12. 455 Bravo Uniform

    455 Bravo Uniform En-Route

    Joined:
    Aug 18, 2015
    Messages:
    4,115
    Location:
    KLAF

    Display name:
    455 Bravo Uniform
    Can you explain please? I’m dense...
     
  13. Bell206

    Bell206 En-Route

    Joined:
    Oct 6, 2017
    Messages:
    4,533

    Display name:
    Bell206
    The one thing some people overlook is the amount of retirement money they have in qualified funds like 401k and IRAs (tax-deferred) and at what age they plan to withdraw that money. The age 70 1/2 RMD requirement has caught a few off guard and caused their tax rates to elevate due to the added influx of taxable income at 70. Since I retired early and am living off savings, I basically have no income. To offset my 70 RMD hit I'm withdrawing qualified monies now at a very low tax rate and using that to live vs my savings which has no tax liability. It was the best advice my account offered before I retired.
     
    TCABM likes this.
  14. hindsight2020

    hindsight2020 Final Approach

    Joined:
    Apr 3, 2010
    Messages:
    5,321

    Display name:
    hindsight2020
    This board is an echo chamber of above median earners who readily dismiss national economic insolvencies as mythical because their personal street looks posh. Look at the far end of the runway for once. The level of retirement insolvency in this country is staggering, and I'm no friend of the boomers mind you. But a spade is a spade. 401k and the loss of pensions was a bait and switch, and we re gonna see the outcome of this dynamic with the boomers first. Most people make nada, with employers who offer jokes of a retirement vehicle, in a country that demands high levels of consumption as a function of your already paltry income ratio.

    SS WILL be the national benchmark for retirement income in this country going forward, on a median basis, good bad or indifferent. No amount of finger wagging and self patting about being above that benchmark will ameliorate the fact that the majority will pull down on that rope. We need to prepare to deal with how this will change the look and feel of american main street and our own lives as future caretakers and eventual dependents ourselves. Not everyone will be able to expat to run away from insolvency in the home country.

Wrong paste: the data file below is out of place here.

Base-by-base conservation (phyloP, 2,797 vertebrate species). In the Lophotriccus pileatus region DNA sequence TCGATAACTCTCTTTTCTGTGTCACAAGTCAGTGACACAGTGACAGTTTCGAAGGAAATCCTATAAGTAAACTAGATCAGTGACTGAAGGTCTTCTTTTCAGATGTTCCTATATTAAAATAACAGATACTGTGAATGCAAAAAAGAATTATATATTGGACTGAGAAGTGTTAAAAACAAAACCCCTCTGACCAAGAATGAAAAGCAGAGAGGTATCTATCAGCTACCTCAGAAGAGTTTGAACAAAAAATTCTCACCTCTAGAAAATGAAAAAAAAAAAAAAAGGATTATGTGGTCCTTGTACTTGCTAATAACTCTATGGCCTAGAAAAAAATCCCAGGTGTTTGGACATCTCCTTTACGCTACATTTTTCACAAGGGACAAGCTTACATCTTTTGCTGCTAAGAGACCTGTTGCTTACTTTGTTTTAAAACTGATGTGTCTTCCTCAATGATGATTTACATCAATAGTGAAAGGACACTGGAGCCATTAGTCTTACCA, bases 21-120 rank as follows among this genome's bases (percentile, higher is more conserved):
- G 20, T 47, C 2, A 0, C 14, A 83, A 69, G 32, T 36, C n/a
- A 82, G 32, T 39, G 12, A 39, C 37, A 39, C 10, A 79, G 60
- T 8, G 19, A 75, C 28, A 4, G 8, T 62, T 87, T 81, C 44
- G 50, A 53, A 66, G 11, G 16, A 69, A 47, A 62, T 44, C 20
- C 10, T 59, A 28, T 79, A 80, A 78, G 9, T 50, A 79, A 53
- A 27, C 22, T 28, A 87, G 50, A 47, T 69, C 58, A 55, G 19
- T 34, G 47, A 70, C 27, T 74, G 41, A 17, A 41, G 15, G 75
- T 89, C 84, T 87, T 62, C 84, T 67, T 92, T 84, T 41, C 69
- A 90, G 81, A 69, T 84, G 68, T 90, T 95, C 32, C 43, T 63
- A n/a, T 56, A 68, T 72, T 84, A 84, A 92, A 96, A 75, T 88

I recognize its all good advice here, but talking about 50k/yr retirement contributions while attempting to appropriate a "middle class" self reporting, will always come off as tone deaf. Don't shoot the messenger.
     
  15. EdFred

    EdFred Taxi to Parking

    Joined:
    Feb 25, 2005
    Messages:
    27,581
    Location:
    Michigan

    Display name:
    Ed Frederick
    Eh, I know people that are pulling in decent money and still not investing wisely. They blow it on stupid stuff. I get there are the poor that will never get ahead, but there are also the stupid who will screw themselves over due to shortsightedness.
     
    bflynn and Gerhardt like this.
  16. GeorgeC

    GeorgeC Administrator Management Council Member PoA Supporter

    Joined:
    Dec 5, 2010
    Messages:
    3,807

    Display name:
    GeorgeC
  17. DaleB

    DaleB Final Approach

    Joined:
    Aug 24, 2011
    Messages:
    5,124
    Location:
    Omaha, NE

    Display name:
    DaleB
    You betcha. We have friends who make pretty good money, but I'm betting their retirement plan is hope. I know I'm one to talk, with an airplane in the hangar and a classic Mustang getting restored in the garage, but these guys make me look like an amateur with the toys. I've got family members who are older than me and have, I would estimate, essentially zip saved. Their only income will be Social Security. It's crazy.

    My wife and I had exactly zero saved up until I was 40. We were young, I had a good paying job, but we had five kids and were so far underwater we couldn't see the surface. I was lucky enough to double my income over a period of 3 years, so now we're doing OK. We're still playing catch-up, but I would guess we're much better off than most.

    Having been there not all that many years ago, I do feel for the people who aren't able to save anything for retirement. Some of our kids are in that boat. They can barely make it from one paycheck to the next, let alone contribute to a 401(k) -- and since it's not mandatory, the money goes elsewhere. We've counseled, encouraged, and offered to help with planning and budgeting, but there's really only so much you can do.

    One of our jobs now is to set up our estate so that if we die with a lot left over, it doesn't provide a quick-burning pile of cash to our kids. We're trying to figure out how to budget what we leave behind to provide maximum benefit without supporting short-term stupidity.
     
    Cooter and Gerhardt like this.
  18. PaulS